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McMillan v. Virga

United States District Court, E.D. California

May 7, 2015

JOHN McMILLAN, Plaintiff,
TIM V. VIRGA, et al., Defendants.


CAROLYN K. DELANEY, Magistrate Judge.

I. Introduction

Plaintiff is a state prisoner proceeding pro se with this civil rights action pursuant to 42 U.S.C. § 1983. This action proceeds on the First Amended Complaint ("FAC") filed June 13, 2014 (ECF No. 9), which was ordered served on defendant Ma. (ECF No. 10.) Plaintiff alleges that Ma, a physician, was deliberately indifferent to plaintiff's serious medical need when he failed to issue plaintiff a medical chrono for a lower bunk. Plaintiff subsequently fell from the top bunk and was injured.

Before the court is defendant Ma's motion to dismiss the complaint under Federal Rule of Civil Procedure 12(b)(6) for failure to state a claim. (ECF No. 22.) Plaintiff has opposed the motion. (ECF No. 23.) Having carefully considered the record and the applicable law, the undersigned will recommend that defendant's motion be denied.

II. Standards for a Motion to Dismiss

In order to survive dismissal for failure to state a claim pursuant to Rule 12(b)(6), a complaint must contain more than a "formulaic recitation of the elements of a cause of action"; it must contain factual allegations sufficient to "raise a right to relief above the speculative level." Bell Atlantic Corp. v. Twombly, 550 U.S. 544 (2007). "The pleading must contain something more... than... a statement of facts that merely creates a suspicion [of] a legally cognizable right of action." Id., quoting 5 C. Wright & A. Miller, Federal Practice and Procedure § 1216, pp. 235-236 (3d ed. 2004). "[A] complaint must contain sufficient factual matter, accepted as true, to state a claim to relief that is plausible on its face.'" Ashcroft v. Iqbal, 556 U.S. 662, 678 (2009) (quoting Twombly, 550 U.S. at 570). "A claim has facial plausibility when the plaintiff pleads factual content that allows the court to draw the reasonable inference that the defendant is liable for the misconduct alleged." Id.

In considering a motion to dismiss, the court must accept as true the allegations of the complaint in question, Hospital Bldg. Co. v. Rex Hospital Trustees, 425 U.S. 738, 740 (1976), construe the pleading in the light most favorable to the party opposing the motion, and resolve all doubts in the pleader's favor. Jenkins v. McKeithen, 395 U.S. 411, 421, reh'g denied, 396 U.S. 869 (1969). The court will "presume that general allegations embrace those specific facts that are necessary to support the claim.'" National Organization for Women, Inc. v. Scheidler, 510 U.S. 249, 256 (1994), quoting Lujan v. Defenders of Wildlife, 504 U.S. 555, 561 (1992). Moreover, pro se pleadings are held to a less stringent standard than those drafted by lawyers. Haines v. Kerner, 404 U.S. 519, 520 (1972).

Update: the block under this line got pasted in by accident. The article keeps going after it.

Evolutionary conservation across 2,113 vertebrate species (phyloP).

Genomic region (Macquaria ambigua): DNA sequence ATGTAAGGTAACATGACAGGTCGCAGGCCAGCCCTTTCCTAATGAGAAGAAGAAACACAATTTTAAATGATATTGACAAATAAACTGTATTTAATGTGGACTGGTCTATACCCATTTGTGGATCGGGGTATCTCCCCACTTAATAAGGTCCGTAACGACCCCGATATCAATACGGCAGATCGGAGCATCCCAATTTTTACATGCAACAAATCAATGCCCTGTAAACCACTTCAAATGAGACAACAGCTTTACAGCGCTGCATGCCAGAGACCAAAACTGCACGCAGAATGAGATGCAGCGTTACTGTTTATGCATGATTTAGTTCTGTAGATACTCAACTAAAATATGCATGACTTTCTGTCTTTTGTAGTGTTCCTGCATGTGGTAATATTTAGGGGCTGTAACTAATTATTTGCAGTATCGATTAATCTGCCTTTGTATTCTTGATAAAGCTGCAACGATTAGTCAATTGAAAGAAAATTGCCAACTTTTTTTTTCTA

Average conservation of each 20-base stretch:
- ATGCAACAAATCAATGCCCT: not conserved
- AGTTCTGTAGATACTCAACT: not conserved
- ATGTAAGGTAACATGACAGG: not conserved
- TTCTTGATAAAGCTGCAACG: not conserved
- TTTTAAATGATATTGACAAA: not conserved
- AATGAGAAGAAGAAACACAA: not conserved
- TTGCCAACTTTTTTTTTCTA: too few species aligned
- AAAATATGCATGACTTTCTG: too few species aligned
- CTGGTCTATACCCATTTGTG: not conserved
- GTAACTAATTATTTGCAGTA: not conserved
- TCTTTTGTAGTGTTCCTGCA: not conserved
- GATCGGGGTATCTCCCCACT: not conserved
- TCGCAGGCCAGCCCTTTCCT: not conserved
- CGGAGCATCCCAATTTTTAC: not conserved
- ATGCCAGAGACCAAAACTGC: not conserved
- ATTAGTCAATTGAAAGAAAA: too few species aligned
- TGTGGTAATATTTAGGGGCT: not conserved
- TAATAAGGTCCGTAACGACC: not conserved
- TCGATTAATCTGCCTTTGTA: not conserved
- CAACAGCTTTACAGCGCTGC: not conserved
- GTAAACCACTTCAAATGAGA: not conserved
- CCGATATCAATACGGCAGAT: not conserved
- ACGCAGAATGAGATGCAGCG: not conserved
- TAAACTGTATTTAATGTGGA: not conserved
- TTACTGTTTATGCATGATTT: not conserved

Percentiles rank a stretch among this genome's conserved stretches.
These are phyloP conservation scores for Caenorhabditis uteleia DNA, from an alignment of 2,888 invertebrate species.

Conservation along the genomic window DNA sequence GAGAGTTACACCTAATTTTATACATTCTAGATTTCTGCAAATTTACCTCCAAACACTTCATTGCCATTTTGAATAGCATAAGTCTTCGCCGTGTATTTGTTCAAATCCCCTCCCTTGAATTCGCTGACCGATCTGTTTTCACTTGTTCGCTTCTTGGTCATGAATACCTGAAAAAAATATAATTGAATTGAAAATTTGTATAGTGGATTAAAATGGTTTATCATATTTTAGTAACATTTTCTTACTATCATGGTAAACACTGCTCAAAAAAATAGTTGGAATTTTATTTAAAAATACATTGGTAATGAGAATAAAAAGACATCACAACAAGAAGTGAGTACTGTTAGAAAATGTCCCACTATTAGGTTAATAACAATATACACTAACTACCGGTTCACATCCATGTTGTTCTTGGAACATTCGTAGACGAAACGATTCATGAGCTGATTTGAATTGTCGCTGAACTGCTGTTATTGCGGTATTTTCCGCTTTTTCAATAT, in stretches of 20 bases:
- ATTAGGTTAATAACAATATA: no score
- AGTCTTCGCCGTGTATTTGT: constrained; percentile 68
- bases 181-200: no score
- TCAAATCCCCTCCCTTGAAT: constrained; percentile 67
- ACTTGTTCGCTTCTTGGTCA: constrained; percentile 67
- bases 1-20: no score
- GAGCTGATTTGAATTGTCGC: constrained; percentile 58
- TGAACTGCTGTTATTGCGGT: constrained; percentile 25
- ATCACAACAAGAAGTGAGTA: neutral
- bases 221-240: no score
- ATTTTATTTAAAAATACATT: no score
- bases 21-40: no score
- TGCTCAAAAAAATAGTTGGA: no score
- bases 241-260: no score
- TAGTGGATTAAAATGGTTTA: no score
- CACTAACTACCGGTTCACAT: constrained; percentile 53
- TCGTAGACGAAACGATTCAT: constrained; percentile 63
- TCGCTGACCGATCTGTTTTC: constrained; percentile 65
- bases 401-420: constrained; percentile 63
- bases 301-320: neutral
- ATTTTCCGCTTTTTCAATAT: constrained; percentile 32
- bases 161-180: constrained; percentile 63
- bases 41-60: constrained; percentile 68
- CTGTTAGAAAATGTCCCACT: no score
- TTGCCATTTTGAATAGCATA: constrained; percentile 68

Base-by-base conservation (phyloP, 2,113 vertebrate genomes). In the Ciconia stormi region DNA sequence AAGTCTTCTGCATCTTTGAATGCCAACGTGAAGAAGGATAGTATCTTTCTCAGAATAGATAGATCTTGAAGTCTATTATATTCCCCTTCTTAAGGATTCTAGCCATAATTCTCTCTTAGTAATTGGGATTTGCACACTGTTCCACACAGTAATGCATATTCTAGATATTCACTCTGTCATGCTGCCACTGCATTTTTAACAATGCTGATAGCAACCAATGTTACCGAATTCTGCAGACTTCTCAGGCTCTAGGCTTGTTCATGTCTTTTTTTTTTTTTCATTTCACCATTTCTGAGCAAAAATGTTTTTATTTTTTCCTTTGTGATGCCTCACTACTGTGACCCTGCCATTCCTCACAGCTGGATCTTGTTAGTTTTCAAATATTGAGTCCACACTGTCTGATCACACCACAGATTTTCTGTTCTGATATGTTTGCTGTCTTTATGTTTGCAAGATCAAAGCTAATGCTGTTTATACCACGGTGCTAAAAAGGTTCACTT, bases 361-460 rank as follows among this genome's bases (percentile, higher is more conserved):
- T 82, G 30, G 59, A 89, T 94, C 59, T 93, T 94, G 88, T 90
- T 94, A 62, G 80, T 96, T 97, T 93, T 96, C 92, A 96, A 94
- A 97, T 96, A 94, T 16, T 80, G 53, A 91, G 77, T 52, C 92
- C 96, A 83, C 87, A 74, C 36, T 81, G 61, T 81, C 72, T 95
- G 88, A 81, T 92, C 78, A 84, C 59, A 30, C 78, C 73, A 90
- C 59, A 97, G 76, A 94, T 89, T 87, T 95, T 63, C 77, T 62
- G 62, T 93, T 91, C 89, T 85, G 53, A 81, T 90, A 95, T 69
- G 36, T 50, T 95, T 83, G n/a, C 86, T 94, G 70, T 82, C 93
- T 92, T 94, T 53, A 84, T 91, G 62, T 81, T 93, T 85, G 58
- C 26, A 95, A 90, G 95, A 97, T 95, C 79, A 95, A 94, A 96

In ruling on a motion to dismiss, the court may consider facts established by exhibits attached to the complaint. Durning v. First Boston Corp., 815 F.2d 1265, 1267 (9th Cir. 1987). The court may also consider "documents whose contents are alleged in a complaint and whose authenticity no party questions, but which are not physically attached to the pleading[.]" Branch v. Tunnell, 14 F.3d 449, 454 (9th Cir. 1994), overruled on other grounds by Gailbraith v. County of Santa Clara, 307 F.3d 1119, 1127 (9th Cir. 2002); see also Steckman v. Hart Brewing Co., Inc., 143 F.3d 1293, 1295-96 (9th Cir. 1998) (on Rule 12(b)(6) motion, court is "not required to accept as true conclusory allegations which are contradicted by documents referred to in the complaint.") The court may also consider facts which may be judicially noticed, Mullis v. United States Bankruptcy Ct., 828 F.2d 1385, 1388 (9th Cir. 1987); and matters of public record, including pleadings, orders, and other papers filed with the court, Mack v. South Bay Beer Distributors, 798 F.2d 1279, 1282 (9th Cir. 1986). The court need not accept legal conclusions "cast in the form of factual allegations." Western Mining Council v. Watt, 643 F.2d 618, 624 (9th Cir. 1981).

III. Allegations

Plaintiff alleges that, at all relevant times, Dr. Ma was his primary care provider at California State Prison-Sacramento. (FAC at 4.) He sues Ma (and original defendant Warden Virga[1]) as "individuals in their official capacities." (Id.) Plaintiff alleges that, upon arriving at CSP-Sac, he informed Dr. Ma that his right leg had "a steel rod in place from knee to ankle, nine pins and three screws." (Id.) Dr. Ma prescribed pain medication for plaintiff. (Id.)

"During the month of December 2011, plaintiff sought medical attention from Dr. Ma because... the housing cell did not provide a safe way for Plaintiff to get up or down from a top bunk and no step-ladder was attached to the cell bunks." (Id.) Dr. Ma did not issue plaintiff a medical accommodation chrono for a lower bunk. (Id.)

"In April 2012, ... plaintiff requested Dr. Ma issue a temporary low bunk chrono until Plaintiff['s] appeal for a medical accommodation is exhausted. Dr. Ma failed to act on Plaintiff's request [and] disregarded Plaintiff['s] safety concerns. Ma then increased Plaintiff's medication order for pain[.]" (Id. at 5.)

"On September 20, 2012, while getting down from the top bunk... Plaintiff fell [and] broke his right patella. Plaintiff suffered injuries which caused him to be ...

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